I am currently exploring my options. I’m taking a diverse set of classes for my interdisciplinary major and can only see what happens as it happens. Not planning too much at the moment. This could be a contradiction to what I said earlier about me planning well in advance. However, this is a situation where I feel that the more ‘time’ you take, the better move you would ‘play’.

What is the biggest challenge to achieving that goal?

As I don’t know the goal yet, the biggest challenge would be to find my path.

How would you relate these goals and challenges to the chessboard?

In chess, one needs to find the real path to victory and that can take the whole game. Similarly, I’m taking my time to decide.

Could you please leave us with a favorite piece of chess wisdom to conclude this interview?

Chess is an ocean where an ant can swim and an elephant can drown.

Thanks a lot for giving me this opportunity to do this interview!

To find out more about the Devanshi Rathi Foundation and Project Checkmate, please visit: https://projectcheckmate.weebly.com/

Fremont Scholastic Chess Championship a Success

March 25, 2019

FremontChess.com held it’s annual Scholastic Chess Championship on March 16th and 17th at the Learning Bee Learning Center in Fremont, California.   Nearly fifty children participated in the event to share their passion for chess while competing for the title of Fremont Chess Champion.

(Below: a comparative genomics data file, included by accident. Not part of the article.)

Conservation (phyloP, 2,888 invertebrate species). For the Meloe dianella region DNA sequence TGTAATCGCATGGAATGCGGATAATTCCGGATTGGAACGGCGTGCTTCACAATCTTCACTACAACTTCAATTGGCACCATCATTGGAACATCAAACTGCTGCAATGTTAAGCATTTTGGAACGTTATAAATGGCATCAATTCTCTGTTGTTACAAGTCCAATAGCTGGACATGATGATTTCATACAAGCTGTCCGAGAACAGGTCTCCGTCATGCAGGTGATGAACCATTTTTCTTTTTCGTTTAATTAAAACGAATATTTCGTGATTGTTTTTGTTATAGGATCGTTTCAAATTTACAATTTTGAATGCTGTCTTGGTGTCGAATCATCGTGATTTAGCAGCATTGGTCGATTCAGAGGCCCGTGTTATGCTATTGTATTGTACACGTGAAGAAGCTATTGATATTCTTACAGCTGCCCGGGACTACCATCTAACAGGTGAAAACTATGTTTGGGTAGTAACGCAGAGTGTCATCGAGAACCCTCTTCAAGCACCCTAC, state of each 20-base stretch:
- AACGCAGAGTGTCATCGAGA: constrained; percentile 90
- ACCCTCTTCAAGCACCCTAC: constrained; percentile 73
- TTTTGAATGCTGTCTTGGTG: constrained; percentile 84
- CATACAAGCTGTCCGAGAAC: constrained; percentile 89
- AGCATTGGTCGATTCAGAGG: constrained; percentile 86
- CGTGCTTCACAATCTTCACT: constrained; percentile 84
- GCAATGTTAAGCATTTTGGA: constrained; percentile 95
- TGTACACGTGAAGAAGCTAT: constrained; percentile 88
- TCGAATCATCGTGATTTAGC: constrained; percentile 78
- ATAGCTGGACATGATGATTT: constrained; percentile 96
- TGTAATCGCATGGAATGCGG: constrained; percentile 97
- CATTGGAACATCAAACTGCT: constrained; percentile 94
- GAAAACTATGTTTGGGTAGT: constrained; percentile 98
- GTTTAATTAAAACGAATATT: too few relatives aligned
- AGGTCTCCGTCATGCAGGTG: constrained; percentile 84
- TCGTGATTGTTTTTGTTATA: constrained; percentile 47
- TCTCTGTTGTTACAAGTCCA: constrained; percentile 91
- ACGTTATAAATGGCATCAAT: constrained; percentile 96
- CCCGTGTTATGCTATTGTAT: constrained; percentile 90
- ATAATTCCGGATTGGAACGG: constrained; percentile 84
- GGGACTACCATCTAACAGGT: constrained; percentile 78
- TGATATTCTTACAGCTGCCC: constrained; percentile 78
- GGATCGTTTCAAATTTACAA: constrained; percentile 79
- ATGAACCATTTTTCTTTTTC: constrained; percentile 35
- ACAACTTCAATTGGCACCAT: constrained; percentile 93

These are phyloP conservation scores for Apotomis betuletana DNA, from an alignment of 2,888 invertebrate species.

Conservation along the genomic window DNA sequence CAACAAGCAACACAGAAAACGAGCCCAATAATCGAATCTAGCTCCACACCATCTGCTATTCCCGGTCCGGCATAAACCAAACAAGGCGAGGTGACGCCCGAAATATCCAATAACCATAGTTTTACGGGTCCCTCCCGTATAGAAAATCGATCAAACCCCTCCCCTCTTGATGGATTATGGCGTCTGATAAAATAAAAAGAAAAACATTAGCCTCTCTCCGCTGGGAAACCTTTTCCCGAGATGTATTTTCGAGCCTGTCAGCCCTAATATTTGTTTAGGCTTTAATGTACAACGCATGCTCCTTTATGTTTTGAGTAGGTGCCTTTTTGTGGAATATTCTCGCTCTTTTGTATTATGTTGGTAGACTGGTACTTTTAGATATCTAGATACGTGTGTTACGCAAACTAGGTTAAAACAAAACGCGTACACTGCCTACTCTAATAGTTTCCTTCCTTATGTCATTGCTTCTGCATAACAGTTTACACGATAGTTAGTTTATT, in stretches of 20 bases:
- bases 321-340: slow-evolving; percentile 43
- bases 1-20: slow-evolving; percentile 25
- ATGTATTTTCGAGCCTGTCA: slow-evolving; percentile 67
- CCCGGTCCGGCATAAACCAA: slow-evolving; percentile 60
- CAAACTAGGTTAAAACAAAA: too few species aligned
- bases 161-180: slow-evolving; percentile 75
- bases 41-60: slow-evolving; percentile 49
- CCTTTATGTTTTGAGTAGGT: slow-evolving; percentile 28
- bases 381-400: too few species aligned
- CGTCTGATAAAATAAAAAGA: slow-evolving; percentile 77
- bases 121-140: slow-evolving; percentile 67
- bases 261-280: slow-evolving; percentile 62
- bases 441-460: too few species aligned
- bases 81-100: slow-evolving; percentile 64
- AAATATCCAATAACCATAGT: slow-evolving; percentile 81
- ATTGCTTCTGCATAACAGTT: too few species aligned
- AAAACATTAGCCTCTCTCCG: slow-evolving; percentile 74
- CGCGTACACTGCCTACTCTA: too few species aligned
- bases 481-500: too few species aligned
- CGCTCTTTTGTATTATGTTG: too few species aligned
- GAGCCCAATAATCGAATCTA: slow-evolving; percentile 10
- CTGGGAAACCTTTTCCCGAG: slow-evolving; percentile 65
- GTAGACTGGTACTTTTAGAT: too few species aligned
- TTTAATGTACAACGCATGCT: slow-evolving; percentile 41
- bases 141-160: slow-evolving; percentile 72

The tournament which was a combined effort between US Chess Mates and the Torres Chess and Music Academy had an entry fee of only $20 thanks to the generous sponsorship of Grace Wong (Director of the Learning Bee Learning Center) and Joe Lonsdale (The Head Coach for Mission San Jose Elementary School Chess Team).

The K-1 section provided Fremont’s newest chess players a stage to show off their impressive skills on. And impress they did! Pranavi Pramod and Suhas Indukuri led the way with 3.5/4. Other players who performed admirably are Karanveer Singh Saran, Davin Lazar Vinod, Eayon Hsu and Emmett Zhao.

The largest and most competitive was grades 2-4. Joshua Huang won first place with 4.5/5 followed closely Dhruv Sheth with 4/5. From a tournament director’s standpoint, this group was a pleasure to watch. There was at least one interesting game to watch every round. It was wonderful to see so much up and coming talent.

The 5-8’th grade featured many excellent players but none played as well as eighth-grader Arjun Ganesan who achieved the only perfect score in the entire tournament. Second place went to Hemanth Kumar Merugu whose only loss was to Arjun. I have no doubt that all of the competitors in this section are destined for great things in Middle School, High School and beyond.

As the organizer for the Fremont Scholastic Chess Championship, I want to take one more moment to thank all the players, chess parents and sponsors for making this tournament possible. As a Fremont native, it was a special privilege for me to serve Fremont’s up and coming chess stars.

Chess Chat: Q&A with Jessica Lauser, U.S. Blind Champion

March 4, 2019